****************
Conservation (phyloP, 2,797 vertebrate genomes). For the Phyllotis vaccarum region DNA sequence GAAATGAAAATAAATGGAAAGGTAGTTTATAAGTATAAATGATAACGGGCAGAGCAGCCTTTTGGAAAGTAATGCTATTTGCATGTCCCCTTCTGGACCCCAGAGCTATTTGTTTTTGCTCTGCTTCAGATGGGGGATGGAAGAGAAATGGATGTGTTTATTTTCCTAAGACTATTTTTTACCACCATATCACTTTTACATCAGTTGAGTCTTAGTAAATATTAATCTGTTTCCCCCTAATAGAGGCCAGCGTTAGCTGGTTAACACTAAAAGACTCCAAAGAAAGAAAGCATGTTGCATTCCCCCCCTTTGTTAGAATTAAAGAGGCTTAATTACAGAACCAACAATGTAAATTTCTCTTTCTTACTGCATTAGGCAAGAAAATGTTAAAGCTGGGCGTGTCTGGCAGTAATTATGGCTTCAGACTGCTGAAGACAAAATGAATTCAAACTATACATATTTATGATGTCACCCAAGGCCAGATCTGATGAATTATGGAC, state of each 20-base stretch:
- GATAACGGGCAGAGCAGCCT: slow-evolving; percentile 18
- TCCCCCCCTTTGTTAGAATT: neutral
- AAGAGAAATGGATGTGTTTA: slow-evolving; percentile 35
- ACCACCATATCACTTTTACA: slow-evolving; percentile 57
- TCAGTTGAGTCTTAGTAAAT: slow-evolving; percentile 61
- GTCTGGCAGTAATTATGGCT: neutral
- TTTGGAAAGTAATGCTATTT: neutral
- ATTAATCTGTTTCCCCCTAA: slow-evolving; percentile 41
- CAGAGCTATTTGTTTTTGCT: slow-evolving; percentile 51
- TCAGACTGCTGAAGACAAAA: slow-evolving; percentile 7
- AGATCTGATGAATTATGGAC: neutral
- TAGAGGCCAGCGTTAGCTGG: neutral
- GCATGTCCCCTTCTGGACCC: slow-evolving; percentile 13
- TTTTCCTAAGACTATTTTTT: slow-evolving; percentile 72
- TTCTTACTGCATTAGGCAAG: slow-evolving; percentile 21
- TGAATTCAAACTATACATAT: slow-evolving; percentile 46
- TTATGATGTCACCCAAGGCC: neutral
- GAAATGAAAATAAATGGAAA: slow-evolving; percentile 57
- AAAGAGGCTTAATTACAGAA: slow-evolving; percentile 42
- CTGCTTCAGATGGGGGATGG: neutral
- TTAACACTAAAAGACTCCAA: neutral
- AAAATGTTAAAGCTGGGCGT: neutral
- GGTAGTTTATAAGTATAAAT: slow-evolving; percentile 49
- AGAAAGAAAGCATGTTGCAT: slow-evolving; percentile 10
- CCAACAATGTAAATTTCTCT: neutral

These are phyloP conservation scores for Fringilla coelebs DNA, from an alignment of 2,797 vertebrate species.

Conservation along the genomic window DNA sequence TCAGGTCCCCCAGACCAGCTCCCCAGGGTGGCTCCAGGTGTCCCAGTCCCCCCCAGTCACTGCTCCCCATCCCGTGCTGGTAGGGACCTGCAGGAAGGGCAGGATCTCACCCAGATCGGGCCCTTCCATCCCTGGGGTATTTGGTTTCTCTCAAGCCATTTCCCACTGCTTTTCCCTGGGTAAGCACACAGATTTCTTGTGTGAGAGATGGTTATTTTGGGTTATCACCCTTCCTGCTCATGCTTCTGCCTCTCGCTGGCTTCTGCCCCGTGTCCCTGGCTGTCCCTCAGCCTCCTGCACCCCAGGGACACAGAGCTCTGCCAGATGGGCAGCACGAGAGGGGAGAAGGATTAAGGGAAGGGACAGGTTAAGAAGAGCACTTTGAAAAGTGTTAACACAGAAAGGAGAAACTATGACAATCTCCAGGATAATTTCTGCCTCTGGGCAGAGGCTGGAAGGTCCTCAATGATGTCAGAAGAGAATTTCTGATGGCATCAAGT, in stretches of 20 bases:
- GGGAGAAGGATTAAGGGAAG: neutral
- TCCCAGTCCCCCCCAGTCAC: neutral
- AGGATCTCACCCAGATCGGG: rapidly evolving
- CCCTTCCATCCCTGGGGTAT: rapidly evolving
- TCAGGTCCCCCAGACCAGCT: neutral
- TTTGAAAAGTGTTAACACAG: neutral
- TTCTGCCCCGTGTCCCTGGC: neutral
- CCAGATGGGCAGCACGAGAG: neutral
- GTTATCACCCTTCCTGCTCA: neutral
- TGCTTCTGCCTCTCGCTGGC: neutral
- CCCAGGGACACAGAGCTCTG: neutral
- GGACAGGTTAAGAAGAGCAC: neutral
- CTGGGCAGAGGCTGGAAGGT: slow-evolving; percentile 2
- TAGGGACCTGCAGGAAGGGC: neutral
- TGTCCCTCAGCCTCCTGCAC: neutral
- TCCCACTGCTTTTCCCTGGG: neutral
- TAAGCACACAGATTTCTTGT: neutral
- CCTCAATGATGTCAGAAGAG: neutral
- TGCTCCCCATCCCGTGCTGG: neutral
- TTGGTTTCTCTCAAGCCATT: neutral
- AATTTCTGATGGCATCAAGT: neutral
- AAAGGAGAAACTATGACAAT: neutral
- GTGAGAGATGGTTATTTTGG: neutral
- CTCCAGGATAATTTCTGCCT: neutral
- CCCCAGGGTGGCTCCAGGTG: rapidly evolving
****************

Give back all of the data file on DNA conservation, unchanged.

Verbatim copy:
Conservation (phyloP, 2,797 vertebrate genomes). For the Phyllotis vaccarum region DNA sequence GAAATGAAAATAAATGGAAAGGTAGTTTATAAGTATAAATGATAACGGGCAGAGCAGCCTTTTGGAAAGTAATGCTATTTGCATGTCCCCTTCTGGACCCCAGAGCTATTTGTTTTTGCTCTGCTTCAGATGGGGGATGGAAGAGAAATGGATGTGTTTATTTTCCTAAGACTATTTTTTACCACCATATCACTTTTACATCAGTTGAGTCTTAGTAAATATTAATCTGTTTCCCCCTAATAGAGGCCAGCGTTAGCTGGTTAACACTAAAAGACTCCAAAGAAAGAAAGCATGTTGCATTCCCCCCCTTTGTTAGAATTAAAGAGGCTTAATTACAGAACCAACAATGTAAATTTCTCTTTCTTACTGCATTAGGCAAGAAAATGTTAAAGCTGGGCGTGTCTGGCAGTAATTATGGCTTCAGACTGCTGAAGACAAAATGAATTCAAACTATACATATTTATGATGTCACCCAAGGCCAGATCTGATGAATTATGGAC, state of each 20-base stretch:
- GATAACGGGCAGAGCAGCCT: slow-evolving; percentile 18
- TCCCCCCCTTTGTTAGAATT: neutral
- AAGAGAAATGGATGTGTTTA: slow-evolving; percentile 35
- ACCACCATATCACTTTTACA: slow-evolving; percentile 57
- TCAGTTGAGTCTTAGTAAAT: slow-evolving; percentile 61
- GTCTGGCAGTAATTATGGCT: neutral
- TTTGGAAAGTAATGCTATTT: neutral
- ATTAATCTGTTTCCCCCTAA: slow-evolving; percentile 41
- CAGAGCTATTTGTTTTTGCT: slow-evolving; percentile 51
- TCAGACTGCTGAAGACAAAA: slow-evolving; percentile 7
- AGATCTGATGAATTATGGAC: neutral
- TAGAGGCCAGCGTTAGCTGG: neutral
- GCATGTCCCCTTCTGGACCC: slow-evolving; percentile 13
- TTTTCCTAAGACTATTTTTT: slow-evolving; percentile 72
- TTCTTACTGCATTAGGCAAG: slow-evolving; percentile 21
- TGAATTCAAACTATACATAT: slow-evolving; percentile 46
- TTATGATGTCACCCAAGGCC: neutral
- GAAATGAAAATAAATGGAAA: slow-evolving; percentile 57
- AAAGAGGCTTAATTACAGAA: slow-evolving; percentile 42
- CTGCTTCAGATGGGGGATGG: neutral
- TTAACACTAAAAGACTCCAA: neutral
- AAAATGTTAAAGCTGGGCGT: neutral
- GGTAGTTTATAAGTATAAAT: slow-evolving; percentile 49
- AGAAAGAAAGCATGTTGCAT: slow-evolving; percentile 10
- CCAACAATGTAAATTTCTCT: neutral

These are phyloP conservation scores for Fringilla coelebs DNA, from an alignment of 2,797 vertebrate species.

Conservation along the genomic window DNA sequence TCAGGTCCCCCAGACCAGCTCCCCAGGGTGGCTCCAGGTGTCCCAGTCCCCCCCAGTCACTGCTCCCCATCCCGTGCTGGTAGGGACCTGCAGGAAGGGCAGGATCTCACCCAGATCGGGCCCTTCCATCCCTGGGGTATTTGGTTTCTCTCAAGCCATTTCCCACTGCTTTTCCCTGGGTAAGCACACAGATTTCTTGTGTGAGAGATGGTTATTTTGGGTTATCACCCTTCCTGCTCATGCTTCTGCCTCTCGCTGGCTTCTGCCCCGTGTCCCTGGCTGTCCCTCAGCCTCCTGCACCCCAGGGACACAGAGCTCTGCCAGATGGGCAGCACGAGAGGGGAGAAGGATTAAGGGAAGGGACAGGTTAAGAAGAGCACTTTGAAAAGTGTTAACACAGAAAGGAGAAACTATGACAATCTCCAGGATAATTTCTGCCTCTGGGCAGAGGCTGGAAGGTCCTCAATGATGTCAGAAGAGAATTTCTGATGGCATCAAGT, in stretches of 20 bases:
- GGGAGAAGGATTAAGGGAAG: neutral
- TCCCAGTCCCCCCCAGTCAC: neutral
- AGGATCTCACCCAGATCGGG: rapidly evolving
- CCCTTCCATCCCTGGGGTAT: rapidly evolving
- TCAGGTCCCCCAGACCAGCT: neutral
- TTTGAAAAGTGTTAACACAG: neutral
- TTCTGCCCCGTGTCCCTGGC: neutral
- CCAGATGGGCAGCACGAGAG: neutral
- GTTATCACCCTTCCTGCTCA: neutral
- TGCTTCTGCCTCTCGCTGGC: neutral
- CCCAGGGACACAGAGCTCTG: neutral
- GGACAGGTTAAGAAGAGCAC: neutral
- CTGGGCAGAGGCTGGAAGGT: slow-evolving; percentile 2
- TAGGGACCTGCAGGAAGGGC: neutral
- TGTCCCTCAGCCTCCTGCAC: neutral
- TCCCACTGCTTTTCCCTGGG: neutral
- TAAGCACACAGATTTCTTGT: neutral
- CCTCAATGATGTCAGAAGAG: neutral
- TGCTCCCCATCCCGTGCTGG: neutral
- TTGGTTTCTCTCAAGCCATT: neutral
- AATTTCTGATGGCATCAAGT: neutral
- AAAGGAGAAACTATGACAAT: neutral
- GTGAGAGATGGTTATTTTGG: neutral
- CTCCAGGATAATTTCTGCCT: neutral
- CCCCAGGGTGGCTCCAGGTG: rapidly evolving